We're already a third of the way through this year's BurdaStyle subscription, and this is my first garment from a 2011 magazine. Things aren't looking good for Burda. I made only 6 items out of the entire 2010 subscription. There are definitely more that I'd like to make and considering how many things I am still sewing from 2007-2009 my count will eventually increase, but that is not good odds. It is the only magazine I subscribe to so I don't feel like it's wasted money, but I really hope they step up to the plate soon.
At any rate, here's Burda 01-2011-131. I have a hip-length wrap sweater pattern that I rubbed off a RTW sweater from H&M (as seen in my trip to Turkey), but I like the ballerina vibe to this cropped sweater so I added to the sewing list for my upcoming bike trip. It's made of the heavier Tactel nylon I bought from Fabric.com last January for $3.50/yd and from wearing it around the house during our latest cold snap (sob!) it is a nice layering fabric.
I lengthened the sleeves on the pattern so that I could do another thumbhole garment. As I learned from my 09-2010-121 turtleneck (which I am coincidentally wearing today, due to the FREAKISH COLD WEATHER), while it is convenient to put the thumbhole in the sleeve seam, it doesn't necessarily work anatomically. For the sweater, I constructed the body and sleeves and sewed the sleeves to about 3 inches above my wrist. Then I put it on and marked the thumbhole placement and made a welt opening at my marking.
The first step is to pin rectangle of fabric for your welt over the marked opening, and then mark the openings on the welts (since you'll be sewing on the welt side).
Once you have your patch in place, stitch a rectangle according to your marked opening. For a normal welt, you would only stitch the legs and not the tiny short ends, but I was going for a simplified, sturdy process here so I sewed the whole box.
Once the rectangles are sewn, clip as per usual with a straight clip down the center and Y clips into the corners, cutting as close to the stitching as possible at each corner. Turn the welt patches to the inside through your clips.
Once you have turned and pressed your welt patches to the inside, topstitch the welt patches in a rectangle around your opening at about 1/4 inch. The goal here is to enclose the cut edges and Y clips so that they cannot ravel or deteriorate.
Once your topstitching is done, trim the welt as close as possible to the topstitching. Note that this method requires non-raveling fabric. If your fabric ravels, you'll need to finish the edges of the welt rather than trimming them to the topstitching.
And voila! These thumbholes are perfectly placed and do not require me to spin the sleeve out of alignment to get my thumbs through them. They are neatly finished and should hold up to lots of wear. If it is at all chilly your hands get really cold while biking because they are out in front of you directly in the wind and in a fixed, unmoving position so they don't get circulation. If it is in the low 50s or below you simply have to wear gloves but I think for higher 50s and low 60s the longer sleeve and thumbhole should be sufficient warmth.
I meant to look at the instructions for this but forgot, so I don't know how Burda wants you to finish it, exactly. However, I was quite proud of my clever hemming method.
First, let me recommend fusing a light tricot interfacing along the foldline of the neckline opening edge. My knit fabric did not want to press flat there because this is a long bias line. I hemmed one of the sides three times before finally resorting to fusing and now it looks good. I couldn't face unpicking the other side, so it is not as flat.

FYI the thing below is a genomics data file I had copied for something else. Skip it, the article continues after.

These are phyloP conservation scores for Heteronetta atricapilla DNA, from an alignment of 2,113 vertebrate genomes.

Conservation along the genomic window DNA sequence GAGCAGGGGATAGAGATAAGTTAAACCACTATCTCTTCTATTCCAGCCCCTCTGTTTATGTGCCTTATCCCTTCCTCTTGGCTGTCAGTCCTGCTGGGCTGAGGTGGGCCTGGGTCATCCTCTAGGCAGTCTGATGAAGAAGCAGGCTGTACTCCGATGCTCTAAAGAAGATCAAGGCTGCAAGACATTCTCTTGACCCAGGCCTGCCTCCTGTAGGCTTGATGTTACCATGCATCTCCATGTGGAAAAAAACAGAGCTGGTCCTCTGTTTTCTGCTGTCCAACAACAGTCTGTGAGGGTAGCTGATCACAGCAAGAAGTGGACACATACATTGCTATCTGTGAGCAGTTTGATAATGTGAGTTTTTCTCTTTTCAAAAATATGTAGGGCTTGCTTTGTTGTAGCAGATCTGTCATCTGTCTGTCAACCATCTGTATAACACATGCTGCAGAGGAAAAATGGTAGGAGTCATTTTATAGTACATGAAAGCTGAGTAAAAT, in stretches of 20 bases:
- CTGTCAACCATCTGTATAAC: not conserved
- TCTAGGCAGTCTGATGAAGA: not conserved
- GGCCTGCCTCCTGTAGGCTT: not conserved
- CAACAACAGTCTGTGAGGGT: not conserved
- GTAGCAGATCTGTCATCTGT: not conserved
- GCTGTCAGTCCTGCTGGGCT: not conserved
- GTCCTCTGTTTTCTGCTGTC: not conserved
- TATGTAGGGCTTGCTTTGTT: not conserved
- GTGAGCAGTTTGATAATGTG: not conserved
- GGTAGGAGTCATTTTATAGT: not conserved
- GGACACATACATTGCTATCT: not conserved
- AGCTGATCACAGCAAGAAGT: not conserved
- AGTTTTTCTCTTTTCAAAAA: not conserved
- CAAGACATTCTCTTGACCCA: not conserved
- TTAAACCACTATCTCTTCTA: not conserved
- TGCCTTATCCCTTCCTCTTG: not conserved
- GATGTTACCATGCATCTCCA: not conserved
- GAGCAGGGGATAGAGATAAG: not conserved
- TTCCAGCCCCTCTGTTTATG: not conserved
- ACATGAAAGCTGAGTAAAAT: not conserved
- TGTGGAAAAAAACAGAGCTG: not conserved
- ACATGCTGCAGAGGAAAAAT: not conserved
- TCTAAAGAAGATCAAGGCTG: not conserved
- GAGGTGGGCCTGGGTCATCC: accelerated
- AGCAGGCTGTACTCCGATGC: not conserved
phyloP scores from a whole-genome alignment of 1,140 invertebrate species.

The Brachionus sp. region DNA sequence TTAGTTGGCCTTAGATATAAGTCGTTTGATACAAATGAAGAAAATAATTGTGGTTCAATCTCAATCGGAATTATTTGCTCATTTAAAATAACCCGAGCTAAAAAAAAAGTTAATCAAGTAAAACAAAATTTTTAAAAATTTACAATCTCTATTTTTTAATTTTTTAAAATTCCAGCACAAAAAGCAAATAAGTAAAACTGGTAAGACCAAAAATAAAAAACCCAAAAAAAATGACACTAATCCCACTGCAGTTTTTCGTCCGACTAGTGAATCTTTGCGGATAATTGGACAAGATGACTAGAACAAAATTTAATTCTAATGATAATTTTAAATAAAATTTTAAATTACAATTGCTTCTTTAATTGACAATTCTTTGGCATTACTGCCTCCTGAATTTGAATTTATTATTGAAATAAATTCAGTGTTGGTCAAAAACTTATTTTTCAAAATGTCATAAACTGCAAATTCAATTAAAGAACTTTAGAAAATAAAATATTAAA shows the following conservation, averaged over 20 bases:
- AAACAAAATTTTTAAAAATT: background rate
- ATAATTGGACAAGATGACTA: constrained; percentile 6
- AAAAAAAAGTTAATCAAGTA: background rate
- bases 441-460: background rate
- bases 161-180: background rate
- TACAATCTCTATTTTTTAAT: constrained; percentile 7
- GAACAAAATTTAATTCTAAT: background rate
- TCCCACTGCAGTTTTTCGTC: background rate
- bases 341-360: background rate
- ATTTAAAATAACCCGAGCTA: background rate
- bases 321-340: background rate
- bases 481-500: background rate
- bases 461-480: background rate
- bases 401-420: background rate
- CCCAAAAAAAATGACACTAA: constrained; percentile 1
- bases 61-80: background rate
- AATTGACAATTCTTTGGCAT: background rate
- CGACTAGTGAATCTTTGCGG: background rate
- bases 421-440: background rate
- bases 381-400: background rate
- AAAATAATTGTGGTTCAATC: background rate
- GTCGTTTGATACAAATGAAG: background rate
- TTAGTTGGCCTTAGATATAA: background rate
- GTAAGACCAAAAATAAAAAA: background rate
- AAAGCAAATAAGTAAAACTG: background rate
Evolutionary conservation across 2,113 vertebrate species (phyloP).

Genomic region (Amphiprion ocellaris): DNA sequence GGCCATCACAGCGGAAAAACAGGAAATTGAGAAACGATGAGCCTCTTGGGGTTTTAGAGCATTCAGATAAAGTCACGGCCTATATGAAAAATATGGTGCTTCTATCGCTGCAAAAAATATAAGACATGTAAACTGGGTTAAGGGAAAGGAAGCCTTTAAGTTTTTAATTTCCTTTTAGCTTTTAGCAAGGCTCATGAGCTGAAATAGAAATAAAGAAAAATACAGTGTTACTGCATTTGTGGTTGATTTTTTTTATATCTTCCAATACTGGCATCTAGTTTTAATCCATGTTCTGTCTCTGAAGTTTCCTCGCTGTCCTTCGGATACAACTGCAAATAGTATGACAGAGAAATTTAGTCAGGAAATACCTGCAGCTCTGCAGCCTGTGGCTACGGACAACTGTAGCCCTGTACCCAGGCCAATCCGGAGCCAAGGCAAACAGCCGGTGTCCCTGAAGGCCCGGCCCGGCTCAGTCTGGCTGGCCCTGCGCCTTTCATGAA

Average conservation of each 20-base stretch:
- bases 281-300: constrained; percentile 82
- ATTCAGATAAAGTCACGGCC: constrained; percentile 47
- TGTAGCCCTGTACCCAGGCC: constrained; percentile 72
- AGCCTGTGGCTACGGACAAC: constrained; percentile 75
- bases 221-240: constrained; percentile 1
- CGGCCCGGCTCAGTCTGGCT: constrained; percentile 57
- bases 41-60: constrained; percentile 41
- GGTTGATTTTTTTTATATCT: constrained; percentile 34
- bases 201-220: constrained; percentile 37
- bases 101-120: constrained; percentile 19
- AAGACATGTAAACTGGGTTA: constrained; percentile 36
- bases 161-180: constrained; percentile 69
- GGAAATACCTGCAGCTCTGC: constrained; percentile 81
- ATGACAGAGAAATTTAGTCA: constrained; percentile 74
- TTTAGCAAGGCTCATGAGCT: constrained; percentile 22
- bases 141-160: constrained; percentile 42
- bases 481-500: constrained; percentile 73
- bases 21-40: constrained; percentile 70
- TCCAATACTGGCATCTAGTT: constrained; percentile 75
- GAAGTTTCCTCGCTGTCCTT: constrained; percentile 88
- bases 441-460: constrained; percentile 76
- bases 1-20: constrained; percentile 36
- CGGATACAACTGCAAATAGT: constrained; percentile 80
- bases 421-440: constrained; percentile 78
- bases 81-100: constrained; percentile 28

I found the sweater to be a touch long as drafted, so I took a slightly deeper hem than planned. This allowed me to layer the hem allowances to create a beautiful finish on the inside. The deep hem rendered the tie opening somewhat superfluous; next time I probably will skip the opening.
To create the finish, once you have attached the tie, fold the hem allowance over the tie, and then fold down the turn-under portion of the hem. Then, fold the upper edge allowance over those layers and fold up the turn-under portion of the hem. Stitch this whole sandwich and then grade the seam allowances.
When you turn it right side out by pulling out the tie, you will already see how neat your your hem and upper edge allowances will be.
Pin the remainder of your hem and upper edge allowances and stitch, pivoting at the confluence point where the folded edges meet. I used a twin needle so I couldn't pivot the way you can with a single needle, I just kept the lines as close together as possible. You can see how great this looks both inside and outside.
Due to my hatred of facings, I left off the back facing and instead twin needled over clear elastic. When I went to sew down the front edge allowances, I realized that a facing would actually have looked nicer for this project. You can see the offset between my twin-needle finishing for the back and front. Had I faced the back neckline I could have had one continuous row of stitching. I don't really care, probably not even enough to use the facing next time. But something to consider if you will care.
For fitting, I found I needed to narrow the shoulders (I did 1/2 inch, it probably could have used a full inch) and add back darts.
This sweater came out quite cute. When planning it, I was not sure about the cropped length. At my height (5'1.5") I have to be careful about having too many segments of clothing so I don't look squat and even shorter, particularly when taking my high waist into account. However, I think it works, particularly for athletic gear. I love the bright color and I think it will be fun to wear on my trip!
All photos are here and the pattern review is here